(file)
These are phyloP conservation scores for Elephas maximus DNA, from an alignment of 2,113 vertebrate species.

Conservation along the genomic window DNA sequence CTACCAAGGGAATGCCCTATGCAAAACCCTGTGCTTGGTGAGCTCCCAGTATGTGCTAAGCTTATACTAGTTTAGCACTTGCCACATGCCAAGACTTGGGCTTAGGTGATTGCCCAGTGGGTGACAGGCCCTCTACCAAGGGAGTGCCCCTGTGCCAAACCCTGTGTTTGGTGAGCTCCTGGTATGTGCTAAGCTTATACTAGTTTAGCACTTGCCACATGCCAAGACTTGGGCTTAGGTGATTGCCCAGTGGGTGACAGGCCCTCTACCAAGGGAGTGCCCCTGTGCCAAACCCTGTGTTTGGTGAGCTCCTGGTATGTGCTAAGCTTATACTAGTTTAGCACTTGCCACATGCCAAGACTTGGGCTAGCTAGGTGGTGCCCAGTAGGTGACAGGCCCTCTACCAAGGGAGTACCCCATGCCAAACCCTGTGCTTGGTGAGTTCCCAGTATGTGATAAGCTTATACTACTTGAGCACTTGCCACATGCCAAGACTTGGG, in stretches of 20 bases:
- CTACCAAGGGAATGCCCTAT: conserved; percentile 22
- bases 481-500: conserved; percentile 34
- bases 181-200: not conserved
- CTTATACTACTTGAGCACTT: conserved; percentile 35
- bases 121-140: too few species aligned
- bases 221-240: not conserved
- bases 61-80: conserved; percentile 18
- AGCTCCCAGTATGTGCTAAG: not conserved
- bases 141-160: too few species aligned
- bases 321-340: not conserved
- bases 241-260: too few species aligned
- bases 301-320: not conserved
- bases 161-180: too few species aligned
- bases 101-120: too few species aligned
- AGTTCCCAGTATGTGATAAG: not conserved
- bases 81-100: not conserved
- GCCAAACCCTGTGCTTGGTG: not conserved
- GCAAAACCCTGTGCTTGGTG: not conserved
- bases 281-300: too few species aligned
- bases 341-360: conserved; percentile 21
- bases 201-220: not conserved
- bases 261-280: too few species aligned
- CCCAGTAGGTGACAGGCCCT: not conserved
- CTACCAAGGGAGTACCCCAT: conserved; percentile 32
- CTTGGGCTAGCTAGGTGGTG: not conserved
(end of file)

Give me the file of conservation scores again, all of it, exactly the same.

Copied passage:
These are phyloP conservation scores for Elephas maximus DNA, from an alignment of 2,113 vertebrate species.

Conservation along the genomic window DNA sequence CTACCAAGGGAATGCCCTATGCAAAACCCTGTGCTTGGTGAGCTCCCAGTATGTGCTAAGCTTATACTAGTTTAGCACTTGCCACATGCCAAGACTTGGGCTTAGGTGATTGCCCAGTGGGTGACAGGCCCTCTACCAAGGGAGTGCCCCTGTGCCAAACCCTGTGTTTGGTGAGCTCCTGGTATGTGCTAAGCTTATACTAGTTTAGCACTTGCCACATGCCAAGACTTGGGCTTAGGTGATTGCCCAGTGGGTGACAGGCCCTCTACCAAGGGAGTGCCCCTGTGCCAAACCCTGTGTTTGGTGAGCTCCTGGTATGTGCTAAGCTTATACTAGTTTAGCACTTGCCACATGCCAAGACTTGGGCTAGCTAGGTGGTGCCCAGTAGGTGACAGGCCCTCTACCAAGGGAGTACCCCATGCCAAACCCTGTGCTTGGTGAGTTCCCAGTATGTGATAAGCTTATACTACTTGAGCACTTGCCACATGCCAAGACTTGGG, in stretches of 20 bases:
- CTACCAAGGGAATGCCCTAT: conserved; percentile 22
- bases 481-500: conserved; percentile 34
- bases 181-200: not conserved
- CTTATACTACTTGAGCACTT: conserved; percentile 35
- bases 121-140: too few species aligned
- bases 221-240: not conserved
- bases 61-80: conserved; percentile 18
- AGCTCCCAGTATGTGCTAAG: not conserved
- bases 141-160: too few species aligned
- bases 321-340: not conserved
- bases 241-260: too few species aligned
- bases 301-320: not conserved
- bases 161-180: too few species aligned
- bases 101-120: too few species aligned
- AGTTCCCAGTATGTGATAAG: not conserved
- bases 81-100: not conserved
- GCCAAACCCTGTGCTTGGTG: not conserved
- GCAAAACCCTGTGCTTGGTG: not conserved
- bases 281-300: too few species aligned
- bases 341-360: conserved; percentile 21
- bases 201-220: not conserved
- bases 261-280: too few species aligned
- CCCAGTAGGTGACAGGCCCT: not conserved
- CTACCAAGGGAGTACCCCAT: conserved; percentile 32
- CTTGGGCTAGCTAGGTGGTG: not conserved